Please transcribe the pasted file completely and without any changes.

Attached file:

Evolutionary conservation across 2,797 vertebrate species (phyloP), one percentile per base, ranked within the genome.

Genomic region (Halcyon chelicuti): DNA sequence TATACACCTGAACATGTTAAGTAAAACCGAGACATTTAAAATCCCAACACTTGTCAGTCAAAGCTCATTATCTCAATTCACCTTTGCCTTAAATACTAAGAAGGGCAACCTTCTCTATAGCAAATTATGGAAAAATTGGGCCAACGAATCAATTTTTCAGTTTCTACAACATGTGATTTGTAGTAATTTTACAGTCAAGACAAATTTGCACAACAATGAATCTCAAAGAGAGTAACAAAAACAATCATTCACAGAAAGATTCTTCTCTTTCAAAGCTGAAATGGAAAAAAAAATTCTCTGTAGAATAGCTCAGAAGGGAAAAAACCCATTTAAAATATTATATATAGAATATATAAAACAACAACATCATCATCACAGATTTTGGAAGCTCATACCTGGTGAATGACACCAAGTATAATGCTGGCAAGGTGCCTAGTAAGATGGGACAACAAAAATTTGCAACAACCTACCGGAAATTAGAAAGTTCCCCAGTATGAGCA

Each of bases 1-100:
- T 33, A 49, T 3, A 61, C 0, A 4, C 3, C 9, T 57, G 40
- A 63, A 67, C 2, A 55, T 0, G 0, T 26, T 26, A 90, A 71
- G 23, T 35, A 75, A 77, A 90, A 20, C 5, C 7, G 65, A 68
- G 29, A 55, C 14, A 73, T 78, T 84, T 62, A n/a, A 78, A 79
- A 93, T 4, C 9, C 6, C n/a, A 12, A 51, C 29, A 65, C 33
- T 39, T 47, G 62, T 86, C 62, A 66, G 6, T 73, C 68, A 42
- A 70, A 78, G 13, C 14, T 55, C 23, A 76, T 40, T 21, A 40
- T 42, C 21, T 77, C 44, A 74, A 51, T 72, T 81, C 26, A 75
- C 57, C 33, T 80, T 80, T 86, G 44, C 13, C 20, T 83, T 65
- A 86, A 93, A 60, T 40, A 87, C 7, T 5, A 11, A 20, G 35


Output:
Evolutionary conservation across 2,797 vertebrate species (phyloP), one percentile per base, ranked within the genome.

Genomic region (Halcyon chelicuti): DNA sequence TATACACCTGAACATGTTAAGTAAAACCGAGACATTTAAAATCCCAACACTTGTCAGTCAAAGCTCATTATCTCAATTCACCTTTGCCTTAAATACTAAGAAGGGCAACCTTCTCTATAGCAAATTATGGAAAAATTGGGCCAACGAATCAATTTTTCAGTTTCTACAACATGTGATTTGTAGTAATTTTACAGTCAAGACAAATTTGCACAACAATGAATCTCAAAGAGAGTAACAAAAACAATCATTCACAGAAAGATTCTTCTCTTTCAAAGCTGAAATGGAAAAAAAAATTCTCTGTAGAATAGCTCAGAAGGGAAAAAACCCATTTAAAATATTATATATAGAATATATAAAACAACAACATCATCATCACAGATTTTGGAAGCTCATACCTGGTGAATGACACCAAGTATAATGCTGGCAAGGTGCCTAGTAAGATGGGACAACAAAAATTTGCAACAACCTACCGGAAATTAGAAAGTTCCCCAGTATGAGCA

Each of bases 1-100:
- T 33, A 49, T 3, A 61, C 0, A 4, C 3, C 9, T 57, G 40
- A 63, A 67, C 2, A 55, T 0, G 0, T 26, T 26, A 90, A 71
- G 23, T 35, A 75, A 77, A 90, A 20, C 5, C 7, G 65, A 68
- G 29, A 55, C 14, A 73, T 78, T 84, T 62, A n/a, A 78, A 79
- A 93, T 4, C 9, C 6, C n/a, A 12, A 51, C 29, A 65, C 33
- T 39, T 47, G 62, T 86, C 62, A 66, G 6, T 73, C 68, A 42
- A 70, A 78, G 13, C 14, T 55, C 23, A 76, T 40, T 21, A 40
- T 42, C 21, T 77, C 44, A 74, A 51, T 72, T 81, C 26, A 75
- C 57, C 33, T 80, T 80, T 86, G 44, C 13, C 20, T 83, T 65
- A 86, A 93, A 60, T 40, A 87, C 7, T 5, A 11, A 20, G 35